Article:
The Oct. 1 ICD-10 deadline is less than two months away, which means hospitals should be in the homestretch for implementing ICD-10 codes.
With that in mind, the American Hospital Association (AHA) released a checklist this week that hospitals should follow to ensure a successful transition. The AHA is encouraging hospital leaders to share the checklist with their ICD-10 transition teams and discuss readiness with them, as ICD-10 has more than 68,000 diagnostic codes versus just 14,000 for ICD-9.
The checklist delves into three critical areas for ICD-10 transition success: checking internal systems, verifying external partner readiness and considering financial protections.
Check internal systems
- Verify whether systems and applications within your organization, including vendor software updates, are ready for ICD-10.
- Evaluate staff training to ensure that all coders, clinicians and other staff who need to be trained are ready.
- Evaluate documentation improvement efforts, including tools to assist physicians and others in preparing supportive documentation. Ensure that your coding team can access ICD-10 coding guidelines and AHA Central Office advice, available at: www.ahacentraloffice.org.
- Evaluate your staffing for the transition, and estimate whether coding productivity will drop, and by how much. You may decide that additional staff are needed in the short term.
Verify external partner readiness
- Ensure that your trading partners (health plans) are ready for ICD-10, and establish communication plans and policies between your organizations. Collect emergency contact information for your Medicare contractor and commercial insurers in case claims are delayed.
- Make sure you know your major trading partners’ rules and process for submitting replacement claims if you identify a coding problem that should be corrected.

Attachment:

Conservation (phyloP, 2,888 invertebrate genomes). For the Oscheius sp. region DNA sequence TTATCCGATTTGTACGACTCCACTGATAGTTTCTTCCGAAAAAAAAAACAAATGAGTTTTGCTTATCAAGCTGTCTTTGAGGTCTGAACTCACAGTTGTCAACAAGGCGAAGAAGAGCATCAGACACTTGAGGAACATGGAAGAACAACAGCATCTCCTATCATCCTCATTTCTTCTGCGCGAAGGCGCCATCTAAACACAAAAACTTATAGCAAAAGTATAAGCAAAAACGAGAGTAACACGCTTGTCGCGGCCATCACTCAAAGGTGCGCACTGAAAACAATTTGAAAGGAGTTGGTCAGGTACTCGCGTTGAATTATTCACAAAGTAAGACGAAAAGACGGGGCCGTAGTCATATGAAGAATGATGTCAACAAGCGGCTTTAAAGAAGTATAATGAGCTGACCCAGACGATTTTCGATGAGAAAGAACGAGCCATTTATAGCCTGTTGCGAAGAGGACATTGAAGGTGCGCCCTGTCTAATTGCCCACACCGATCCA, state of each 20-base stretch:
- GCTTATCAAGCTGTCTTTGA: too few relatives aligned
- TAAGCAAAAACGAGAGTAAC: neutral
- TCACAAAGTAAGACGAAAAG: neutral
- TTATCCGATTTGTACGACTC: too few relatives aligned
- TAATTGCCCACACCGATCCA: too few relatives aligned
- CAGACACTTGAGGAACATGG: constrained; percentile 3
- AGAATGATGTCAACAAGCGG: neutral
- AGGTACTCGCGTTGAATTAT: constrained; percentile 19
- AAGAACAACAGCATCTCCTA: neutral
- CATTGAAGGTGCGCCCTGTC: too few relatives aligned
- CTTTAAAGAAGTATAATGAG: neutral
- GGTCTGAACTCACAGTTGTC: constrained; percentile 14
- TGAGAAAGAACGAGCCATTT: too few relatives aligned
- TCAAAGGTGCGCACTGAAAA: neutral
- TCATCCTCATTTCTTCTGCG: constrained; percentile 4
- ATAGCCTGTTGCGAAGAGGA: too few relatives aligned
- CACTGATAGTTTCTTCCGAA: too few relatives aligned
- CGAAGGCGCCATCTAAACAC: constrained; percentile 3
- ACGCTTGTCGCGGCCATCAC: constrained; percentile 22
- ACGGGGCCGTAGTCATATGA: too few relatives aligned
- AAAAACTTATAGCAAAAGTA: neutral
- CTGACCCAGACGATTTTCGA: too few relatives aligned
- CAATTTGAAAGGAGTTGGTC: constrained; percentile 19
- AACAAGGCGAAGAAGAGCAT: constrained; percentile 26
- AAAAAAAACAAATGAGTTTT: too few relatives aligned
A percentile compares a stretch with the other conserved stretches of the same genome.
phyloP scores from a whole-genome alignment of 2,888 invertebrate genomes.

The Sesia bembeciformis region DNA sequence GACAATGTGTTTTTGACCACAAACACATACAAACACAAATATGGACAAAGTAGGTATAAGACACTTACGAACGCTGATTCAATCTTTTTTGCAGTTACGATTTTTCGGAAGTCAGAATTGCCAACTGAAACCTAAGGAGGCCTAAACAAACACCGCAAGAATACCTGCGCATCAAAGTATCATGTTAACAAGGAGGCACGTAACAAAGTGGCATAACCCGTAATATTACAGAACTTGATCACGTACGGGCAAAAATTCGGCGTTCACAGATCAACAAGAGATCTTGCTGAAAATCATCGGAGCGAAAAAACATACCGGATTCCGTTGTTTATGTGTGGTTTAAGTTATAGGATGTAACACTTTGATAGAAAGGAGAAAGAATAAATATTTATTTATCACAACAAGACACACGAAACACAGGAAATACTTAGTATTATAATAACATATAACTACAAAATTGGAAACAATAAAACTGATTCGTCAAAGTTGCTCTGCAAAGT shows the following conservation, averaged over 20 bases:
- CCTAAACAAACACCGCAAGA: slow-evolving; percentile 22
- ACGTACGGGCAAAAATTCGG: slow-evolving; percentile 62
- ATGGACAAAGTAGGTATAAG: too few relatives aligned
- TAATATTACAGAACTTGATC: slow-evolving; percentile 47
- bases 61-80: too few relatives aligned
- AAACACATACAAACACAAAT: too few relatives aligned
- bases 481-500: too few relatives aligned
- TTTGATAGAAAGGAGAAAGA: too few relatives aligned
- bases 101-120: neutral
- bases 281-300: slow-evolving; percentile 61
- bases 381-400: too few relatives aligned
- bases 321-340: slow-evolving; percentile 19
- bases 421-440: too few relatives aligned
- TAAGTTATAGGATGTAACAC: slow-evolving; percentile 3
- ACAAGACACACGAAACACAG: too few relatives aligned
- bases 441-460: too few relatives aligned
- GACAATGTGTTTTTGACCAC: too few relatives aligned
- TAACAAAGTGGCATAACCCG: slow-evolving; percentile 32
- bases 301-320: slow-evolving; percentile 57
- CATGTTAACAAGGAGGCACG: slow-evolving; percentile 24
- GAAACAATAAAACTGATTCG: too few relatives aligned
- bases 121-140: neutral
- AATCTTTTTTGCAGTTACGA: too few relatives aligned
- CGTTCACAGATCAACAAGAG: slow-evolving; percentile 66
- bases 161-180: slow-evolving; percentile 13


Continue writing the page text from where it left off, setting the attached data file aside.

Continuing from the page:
- Check with your major trading partners for workers compensation, automobile insurance or other liability carriers that are not covered by HIPAA to ensure they will be transitioning to ICD-10. Make sure you understand the steps needed to limit delays in payment from these payers.
Consider financial protections
- Establish metrics that track current claims volume along with associated monetary amounts to create a baseline for tracking future claims volume submitted and processed.
- Beginning Oct. 1, monitor the status of submitted claims to learn whether problems are occurring so they do not turn into financial hardships. Claim status inquiries are available from health plans either through their web portal or through health plan utilization of the HIPAA transaction standard for claim status.
- Take the time now to learn the policies and processes of your trading partners regarding advance payments if you experience payment delays. CMS has procedures that providers can follow for payment advances from Medicare in the event of financial difficulties due to a lag in Medicare billing and/or payments. They are available here.
- Consider establishing credit lines that can be used if processing delays adversely affect the normal revenue cycle.